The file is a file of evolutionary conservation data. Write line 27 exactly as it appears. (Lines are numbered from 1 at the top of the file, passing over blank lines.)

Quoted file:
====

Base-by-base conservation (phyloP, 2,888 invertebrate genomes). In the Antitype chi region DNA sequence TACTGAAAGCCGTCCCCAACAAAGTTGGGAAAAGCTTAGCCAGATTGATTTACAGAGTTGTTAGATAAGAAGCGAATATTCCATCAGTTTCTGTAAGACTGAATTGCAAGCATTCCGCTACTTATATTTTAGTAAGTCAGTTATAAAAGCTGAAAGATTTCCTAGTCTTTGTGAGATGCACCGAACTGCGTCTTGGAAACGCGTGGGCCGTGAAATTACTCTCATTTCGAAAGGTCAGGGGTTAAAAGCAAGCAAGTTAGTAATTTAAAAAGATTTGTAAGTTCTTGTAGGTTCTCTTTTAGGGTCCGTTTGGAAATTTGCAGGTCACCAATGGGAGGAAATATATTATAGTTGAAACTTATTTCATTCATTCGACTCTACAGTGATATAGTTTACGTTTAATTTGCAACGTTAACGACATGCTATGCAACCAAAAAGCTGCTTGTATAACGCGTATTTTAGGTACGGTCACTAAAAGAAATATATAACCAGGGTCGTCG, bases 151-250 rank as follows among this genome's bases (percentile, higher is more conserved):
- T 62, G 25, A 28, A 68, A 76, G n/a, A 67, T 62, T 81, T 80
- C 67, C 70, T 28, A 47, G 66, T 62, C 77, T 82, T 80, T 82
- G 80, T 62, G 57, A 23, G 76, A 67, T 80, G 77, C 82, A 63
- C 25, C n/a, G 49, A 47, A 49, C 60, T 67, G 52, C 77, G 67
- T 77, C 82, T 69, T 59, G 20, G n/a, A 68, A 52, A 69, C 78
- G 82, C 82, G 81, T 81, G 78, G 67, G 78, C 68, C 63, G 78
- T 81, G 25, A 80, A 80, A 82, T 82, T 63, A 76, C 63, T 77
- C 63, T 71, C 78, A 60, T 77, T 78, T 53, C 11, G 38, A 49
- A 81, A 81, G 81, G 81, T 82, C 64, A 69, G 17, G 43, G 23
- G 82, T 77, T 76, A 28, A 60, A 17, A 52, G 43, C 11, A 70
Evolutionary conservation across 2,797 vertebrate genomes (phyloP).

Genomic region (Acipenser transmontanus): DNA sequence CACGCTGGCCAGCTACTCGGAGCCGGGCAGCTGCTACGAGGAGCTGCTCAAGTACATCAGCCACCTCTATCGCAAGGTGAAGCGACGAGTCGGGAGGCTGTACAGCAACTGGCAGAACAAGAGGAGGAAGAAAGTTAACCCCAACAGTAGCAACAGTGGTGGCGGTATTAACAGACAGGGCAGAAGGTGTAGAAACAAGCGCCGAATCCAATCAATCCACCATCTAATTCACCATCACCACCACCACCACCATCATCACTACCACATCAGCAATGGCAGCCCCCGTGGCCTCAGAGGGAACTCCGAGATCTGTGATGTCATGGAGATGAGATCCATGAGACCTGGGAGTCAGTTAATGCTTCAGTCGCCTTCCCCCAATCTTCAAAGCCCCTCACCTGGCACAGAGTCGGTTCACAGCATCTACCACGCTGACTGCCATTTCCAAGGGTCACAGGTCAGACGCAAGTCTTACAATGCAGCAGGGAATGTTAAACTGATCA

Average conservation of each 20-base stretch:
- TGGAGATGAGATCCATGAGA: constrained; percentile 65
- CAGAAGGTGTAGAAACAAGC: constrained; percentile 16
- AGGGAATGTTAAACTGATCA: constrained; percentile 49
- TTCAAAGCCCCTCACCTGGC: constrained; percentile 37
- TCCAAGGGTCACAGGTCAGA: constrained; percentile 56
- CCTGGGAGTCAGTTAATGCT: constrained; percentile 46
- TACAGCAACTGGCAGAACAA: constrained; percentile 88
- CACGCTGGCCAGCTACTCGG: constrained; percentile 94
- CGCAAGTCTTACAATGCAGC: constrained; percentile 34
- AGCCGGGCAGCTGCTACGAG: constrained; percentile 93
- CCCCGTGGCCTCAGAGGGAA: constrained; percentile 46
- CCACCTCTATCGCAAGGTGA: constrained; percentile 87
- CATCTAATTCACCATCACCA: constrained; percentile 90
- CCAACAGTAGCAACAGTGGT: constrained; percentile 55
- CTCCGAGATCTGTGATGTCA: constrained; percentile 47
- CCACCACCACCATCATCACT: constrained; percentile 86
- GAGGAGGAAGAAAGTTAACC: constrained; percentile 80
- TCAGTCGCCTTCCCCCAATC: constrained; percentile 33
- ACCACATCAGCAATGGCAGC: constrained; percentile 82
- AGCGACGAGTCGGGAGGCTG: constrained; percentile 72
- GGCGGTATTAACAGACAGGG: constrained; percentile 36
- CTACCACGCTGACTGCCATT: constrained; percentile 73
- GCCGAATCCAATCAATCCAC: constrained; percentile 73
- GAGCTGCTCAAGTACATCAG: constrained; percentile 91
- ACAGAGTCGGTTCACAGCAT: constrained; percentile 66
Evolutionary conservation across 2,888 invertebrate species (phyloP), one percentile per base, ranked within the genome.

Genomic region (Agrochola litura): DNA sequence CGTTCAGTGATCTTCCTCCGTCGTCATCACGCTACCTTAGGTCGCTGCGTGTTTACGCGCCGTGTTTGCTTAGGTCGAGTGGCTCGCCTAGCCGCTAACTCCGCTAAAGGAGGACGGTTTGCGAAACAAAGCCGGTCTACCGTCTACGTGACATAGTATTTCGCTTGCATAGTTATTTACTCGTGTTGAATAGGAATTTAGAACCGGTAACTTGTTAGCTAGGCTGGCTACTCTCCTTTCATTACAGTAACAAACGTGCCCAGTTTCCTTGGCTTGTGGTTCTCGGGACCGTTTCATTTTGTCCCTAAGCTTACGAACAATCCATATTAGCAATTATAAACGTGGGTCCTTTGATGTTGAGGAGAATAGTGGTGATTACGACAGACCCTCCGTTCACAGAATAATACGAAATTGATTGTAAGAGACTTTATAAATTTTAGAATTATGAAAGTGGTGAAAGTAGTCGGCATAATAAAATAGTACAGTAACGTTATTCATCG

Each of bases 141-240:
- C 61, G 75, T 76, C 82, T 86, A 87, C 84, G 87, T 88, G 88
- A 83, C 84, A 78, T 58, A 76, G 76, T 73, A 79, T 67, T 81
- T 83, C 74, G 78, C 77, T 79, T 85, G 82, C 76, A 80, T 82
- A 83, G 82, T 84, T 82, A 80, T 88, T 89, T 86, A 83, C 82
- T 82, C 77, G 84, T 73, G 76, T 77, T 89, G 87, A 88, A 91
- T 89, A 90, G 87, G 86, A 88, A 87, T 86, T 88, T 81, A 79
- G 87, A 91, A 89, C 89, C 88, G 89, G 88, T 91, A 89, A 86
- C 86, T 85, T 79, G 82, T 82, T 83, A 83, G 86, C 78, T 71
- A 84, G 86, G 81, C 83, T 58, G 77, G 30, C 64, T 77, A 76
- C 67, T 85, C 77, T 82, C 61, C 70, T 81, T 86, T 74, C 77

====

- CATCTAATTCACCATCACCA: constrained; percentile 90